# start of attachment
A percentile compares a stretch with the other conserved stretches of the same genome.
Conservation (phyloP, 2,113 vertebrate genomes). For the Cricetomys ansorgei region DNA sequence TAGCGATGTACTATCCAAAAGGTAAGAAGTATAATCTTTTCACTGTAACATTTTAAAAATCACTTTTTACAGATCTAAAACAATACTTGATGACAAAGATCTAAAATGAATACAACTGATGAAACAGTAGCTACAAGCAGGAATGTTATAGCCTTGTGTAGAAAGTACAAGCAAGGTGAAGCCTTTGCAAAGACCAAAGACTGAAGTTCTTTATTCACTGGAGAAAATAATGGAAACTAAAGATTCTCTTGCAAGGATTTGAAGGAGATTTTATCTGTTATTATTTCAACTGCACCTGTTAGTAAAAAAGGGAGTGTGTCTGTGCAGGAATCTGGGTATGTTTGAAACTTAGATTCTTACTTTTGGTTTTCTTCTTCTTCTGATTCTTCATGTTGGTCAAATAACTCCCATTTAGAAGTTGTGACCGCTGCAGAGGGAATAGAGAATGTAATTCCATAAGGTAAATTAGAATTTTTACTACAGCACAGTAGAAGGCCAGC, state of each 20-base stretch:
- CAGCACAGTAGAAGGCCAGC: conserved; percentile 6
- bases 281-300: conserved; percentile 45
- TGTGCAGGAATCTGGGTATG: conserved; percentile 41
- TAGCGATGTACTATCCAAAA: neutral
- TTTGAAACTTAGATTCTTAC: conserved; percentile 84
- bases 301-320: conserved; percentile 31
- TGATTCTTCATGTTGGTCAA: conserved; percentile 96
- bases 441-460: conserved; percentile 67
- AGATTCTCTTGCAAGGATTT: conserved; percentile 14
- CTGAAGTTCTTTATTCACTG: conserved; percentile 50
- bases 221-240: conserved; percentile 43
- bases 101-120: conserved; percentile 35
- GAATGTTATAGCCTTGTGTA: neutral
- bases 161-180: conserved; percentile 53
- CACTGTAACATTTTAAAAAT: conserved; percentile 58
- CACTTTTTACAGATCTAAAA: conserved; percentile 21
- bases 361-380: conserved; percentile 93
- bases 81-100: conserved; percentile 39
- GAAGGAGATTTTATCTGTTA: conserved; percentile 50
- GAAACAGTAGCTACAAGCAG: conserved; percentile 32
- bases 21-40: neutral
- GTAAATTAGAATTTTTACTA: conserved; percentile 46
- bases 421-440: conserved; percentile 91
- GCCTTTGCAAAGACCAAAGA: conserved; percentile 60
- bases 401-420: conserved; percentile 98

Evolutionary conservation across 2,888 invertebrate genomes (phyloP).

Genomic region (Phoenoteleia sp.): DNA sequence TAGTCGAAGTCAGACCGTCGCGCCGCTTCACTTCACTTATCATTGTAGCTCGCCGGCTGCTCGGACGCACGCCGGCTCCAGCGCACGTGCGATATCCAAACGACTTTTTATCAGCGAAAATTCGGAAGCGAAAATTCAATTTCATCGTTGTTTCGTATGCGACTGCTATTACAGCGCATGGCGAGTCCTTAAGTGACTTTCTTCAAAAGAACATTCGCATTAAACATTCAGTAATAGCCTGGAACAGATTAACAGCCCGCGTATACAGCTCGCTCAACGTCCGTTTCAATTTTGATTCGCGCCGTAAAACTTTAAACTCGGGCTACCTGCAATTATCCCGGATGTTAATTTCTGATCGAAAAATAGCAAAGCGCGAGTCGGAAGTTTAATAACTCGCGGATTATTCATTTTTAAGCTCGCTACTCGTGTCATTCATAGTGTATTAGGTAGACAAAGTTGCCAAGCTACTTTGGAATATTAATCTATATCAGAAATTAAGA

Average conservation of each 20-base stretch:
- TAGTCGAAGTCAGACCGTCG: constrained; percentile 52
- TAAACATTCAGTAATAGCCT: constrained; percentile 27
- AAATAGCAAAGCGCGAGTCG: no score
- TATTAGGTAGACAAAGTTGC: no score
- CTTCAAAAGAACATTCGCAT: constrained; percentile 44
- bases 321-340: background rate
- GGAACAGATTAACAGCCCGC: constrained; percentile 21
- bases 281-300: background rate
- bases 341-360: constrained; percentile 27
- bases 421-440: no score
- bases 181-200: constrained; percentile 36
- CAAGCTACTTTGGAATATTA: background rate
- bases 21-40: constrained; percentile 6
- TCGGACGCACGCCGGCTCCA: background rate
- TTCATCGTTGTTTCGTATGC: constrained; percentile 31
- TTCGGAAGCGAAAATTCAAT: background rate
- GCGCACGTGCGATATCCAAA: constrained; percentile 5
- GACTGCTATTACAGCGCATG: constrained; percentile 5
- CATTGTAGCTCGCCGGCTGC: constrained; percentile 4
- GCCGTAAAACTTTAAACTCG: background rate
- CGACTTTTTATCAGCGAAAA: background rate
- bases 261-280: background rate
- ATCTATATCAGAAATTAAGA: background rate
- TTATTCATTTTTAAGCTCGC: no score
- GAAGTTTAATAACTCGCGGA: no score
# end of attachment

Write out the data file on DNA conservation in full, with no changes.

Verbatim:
A percentile compares a stretch with the other conserved stretches of the same genome.
Conservation (phyloP, 2,113 vertebrate genomes). For the Cricetomys ansorgei region DNA sequence TAGCGATGTACTATCCAAAAGGTAAGAAGTATAATCTTTTCACTGTAACATTTTAAAAATCACTTTTTACAGATCTAAAACAATACTTGATGACAAAGATCTAAAATGAATACAACTGATGAAACAGTAGCTACAAGCAGGAATGTTATAGCCTTGTGTAGAAAGTACAAGCAAGGTGAAGCCTTTGCAAAGACCAAAGACTGAAGTTCTTTATTCACTGGAGAAAATAATGGAAACTAAAGATTCTCTTGCAAGGATTTGAAGGAGATTTTATCTGTTATTATTTCAACTGCACCTGTTAGTAAAAAAGGGAGTGTGTCTGTGCAGGAATCTGGGTATGTTTGAAACTTAGATTCTTACTTTTGGTTTTCTTCTTCTTCTGATTCTTCATGTTGGTCAAATAACTCCCATTTAGAAGTTGTGACCGCTGCAGAGGGAATAGAGAATGTAATTCCATAAGGTAAATTAGAATTTTTACTACAGCACAGTAGAAGGCCAGC, state of each 20-base stretch:
- CAGCACAGTAGAAGGCCAGC: conserved; percentile 6
- bases 281-300: conserved; percentile 45
- TGTGCAGGAATCTGGGTATG: conserved; percentile 41
- TAGCGATGTACTATCCAAAA: neutral
- TTTGAAACTTAGATTCTTAC: conserved; percentile 84
- bases 301-320: conserved; percentile 31
- TGATTCTTCATGTTGGTCAA: conserved; percentile 96
- bases 441-460: conserved; percentile 67
- AGATTCTCTTGCAAGGATTT: conserved; percentile 14
- CTGAAGTTCTTTATTCACTG: conserved; percentile 50
- bases 221-240: conserved; percentile 43
- bases 101-120: conserved; percentile 35
- GAATGTTATAGCCTTGTGTA: neutral
- bases 161-180: conserved; percentile 53
- CACTGTAACATTTTAAAAAT: conserved; percentile 58
- CACTTTTTACAGATCTAAAA: conserved; percentile 21
- bases 361-380: conserved; percentile 93
- bases 81-100: conserved; percentile 39
- GAAGGAGATTTTATCTGTTA: conserved; percentile 50
- GAAACAGTAGCTACAAGCAG: conserved; percentile 32
- bases 21-40: neutral
- GTAAATTAGAATTTTTACTA: conserved; percentile 46
- bases 421-440: conserved; percentile 91
- GCCTTTGCAAAGACCAAAGA: conserved; percentile 60
- bases 401-420: conserved; percentile 98

Evolutionary conservation across 2,888 invertebrate genomes (phyloP).

Genomic region (Phoenoteleia sp.): DNA sequence TAGTCGAAGTCAGACCGTCGCGCCGCTTCACTTCACTTATCATTGTAGCTCGCCGGCTGCTCGGACGCACGCCGGCTCCAGCGCACGTGCGATATCCAAACGACTTTTTATCAGCGAAAATTCGGAAGCGAAAATTCAATTTCATCGTTGTTTCGTATGCGACTGCTATTACAGCGCATGGCGAGTCCTTAAGTGACTTTCTTCAAAAGAACATTCGCATTAAACATTCAGTAATAGCCTGGAACAGATTAACAGCCCGCGTATACAGCTCGCTCAACGTCCGTTTCAATTTTGATTCGCGCCGTAAAACTTTAAACTCGGGCTACCTGCAATTATCCCGGATGTTAATTTCTGATCGAAAAATAGCAAAGCGCGAGTCGGAAGTTTAATAACTCGCGGATTATTCATTTTTAAGCTCGCTACTCGTGTCATTCATAGTGTATTAGGTAGACAAAGTTGCCAAGCTACTTTGGAATATTAATCTATATCAGAAATTAAGA

Average conservation of each 20-base stretch:
- TAGTCGAAGTCAGACCGTCG: constrained; percentile 52
- TAAACATTCAGTAATAGCCT: constrained; percentile 27
- AAATAGCAAAGCGCGAGTCG: no score
- TATTAGGTAGACAAAGTTGC: no score
- CTTCAAAAGAACATTCGCAT: constrained; percentile 44
- bases 321-340: background rate
- GGAACAGATTAACAGCCCGC: constrained; percentile 21
- bases 281-300: background rate
- bases 341-360: constrained; percentile 27
- bases 421-440: no score
- bases 181-200: constrained; percentile 36
- CAAGCTACTTTGGAATATTA: background rate
- bases 21-40: constrained; percentile 6
- TCGGACGCACGCCGGCTCCA: background rate
- TTCATCGTTGTTTCGTATGC: constrained; percentile 31
- TTCGGAAGCGAAAATTCAAT: background rate
- GCGCACGTGCGATATCCAAA: constrained; percentile 5
- GACTGCTATTACAGCGCATG: constrained; percentile 5
- CATTGTAGCTCGCCGGCTGC: constrained; percentile 4
- GCCGTAAAACTTTAAACTCG: background rate
- CGACTTTTTATCAGCGAAAA: background rate
- bases 261-280: background rate
- ATCTATATCAGAAATTAAGA: background rate
- TTATTCATTTTTAAGCTCGC: no score
- GAAGTTTAATAACTCGCGGA: no score